Well, that's as far as it has got so far. Feel free to comment, question, advise...

Pictures of the blowlamp to follow (OK, it's just a blowlamp. But it's a nice one  ;))



Interesting, I'll watch this develop  :thinking:

--- Quote from: gary.a.ayres on September 08, 2019, 10:50:35 AM ---First, the disclaimer: this thread will develop very slowly. I have a serious habit of starting new projects and have a whole bunch of others on the go (some steam-related, some not), all of which are vying for my attention.
--- End quote ---

There are a few of us here with that affliction  ::)


I'll bet!   :)

Thanks for your interest Jo.

Hi Gary, Iím glad you got on with starting the new thread while the ideas are fresh.

That Fig 37 is the general idea, but instead of letting the water in the accumulator be depleted, with consequent loss of air pressure, if you use your hand pump to keep replacing the water to maintain the level, by pumping water into that vessel, the air pressure will be maintained and you should be able to run as long as you want, or at least as long as you are willing to keep up the pumping.  The second vessel I was talking about is an open tank from which the pump takes the water, the fuel tank is a third if you like.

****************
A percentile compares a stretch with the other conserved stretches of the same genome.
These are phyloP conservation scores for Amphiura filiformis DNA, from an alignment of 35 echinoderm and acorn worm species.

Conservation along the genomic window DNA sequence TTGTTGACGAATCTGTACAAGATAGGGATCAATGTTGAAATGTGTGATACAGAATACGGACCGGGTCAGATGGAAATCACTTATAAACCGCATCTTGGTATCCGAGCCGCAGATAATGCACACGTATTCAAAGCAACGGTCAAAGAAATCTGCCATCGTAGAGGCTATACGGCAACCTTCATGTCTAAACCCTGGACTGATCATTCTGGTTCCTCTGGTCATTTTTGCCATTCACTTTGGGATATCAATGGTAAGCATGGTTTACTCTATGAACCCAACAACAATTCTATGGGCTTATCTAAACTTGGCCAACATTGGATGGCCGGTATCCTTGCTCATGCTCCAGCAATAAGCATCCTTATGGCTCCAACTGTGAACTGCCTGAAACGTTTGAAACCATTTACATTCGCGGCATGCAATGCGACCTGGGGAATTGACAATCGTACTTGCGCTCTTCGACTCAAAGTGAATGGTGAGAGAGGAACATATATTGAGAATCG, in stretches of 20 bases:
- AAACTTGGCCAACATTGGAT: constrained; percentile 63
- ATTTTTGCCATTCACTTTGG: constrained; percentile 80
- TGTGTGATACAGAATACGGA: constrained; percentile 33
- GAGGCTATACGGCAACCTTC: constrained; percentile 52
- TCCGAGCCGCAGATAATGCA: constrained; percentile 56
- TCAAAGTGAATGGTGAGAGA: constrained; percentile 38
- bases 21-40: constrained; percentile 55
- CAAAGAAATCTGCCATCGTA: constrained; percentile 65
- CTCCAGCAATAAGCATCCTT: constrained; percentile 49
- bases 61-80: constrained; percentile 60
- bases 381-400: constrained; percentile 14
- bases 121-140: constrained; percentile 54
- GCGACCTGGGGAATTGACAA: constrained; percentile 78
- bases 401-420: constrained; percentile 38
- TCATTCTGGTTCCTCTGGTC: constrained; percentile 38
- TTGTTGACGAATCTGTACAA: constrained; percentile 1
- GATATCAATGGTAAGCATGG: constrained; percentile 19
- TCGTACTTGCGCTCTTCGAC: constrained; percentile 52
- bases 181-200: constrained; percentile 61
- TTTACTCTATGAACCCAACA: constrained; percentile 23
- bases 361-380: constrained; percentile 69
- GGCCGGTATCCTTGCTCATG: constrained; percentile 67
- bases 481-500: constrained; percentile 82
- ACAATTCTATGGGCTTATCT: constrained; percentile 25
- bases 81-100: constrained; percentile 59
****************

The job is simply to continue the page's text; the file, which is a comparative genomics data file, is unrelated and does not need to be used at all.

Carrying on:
I think you will be able to keep up the water pumping, just as you do with your vertical boiler.  It will depend on how much heat that blowlamp puts out, and how efficient your coils are at absorbing the heat.  Ultimately, I think you will want to include an engine driven pump, but no reason that cannot be at a later stage of the project.  Certainly two fierce blow lamps would need more water than I would want to pump for long.

Interesting little turbine in the video, certainly a curious novel item.  It shows the same startup technique as explained by Old school, that is, getting the tubes hot, then admitting the water.  Obviously I am overthinking the issue there.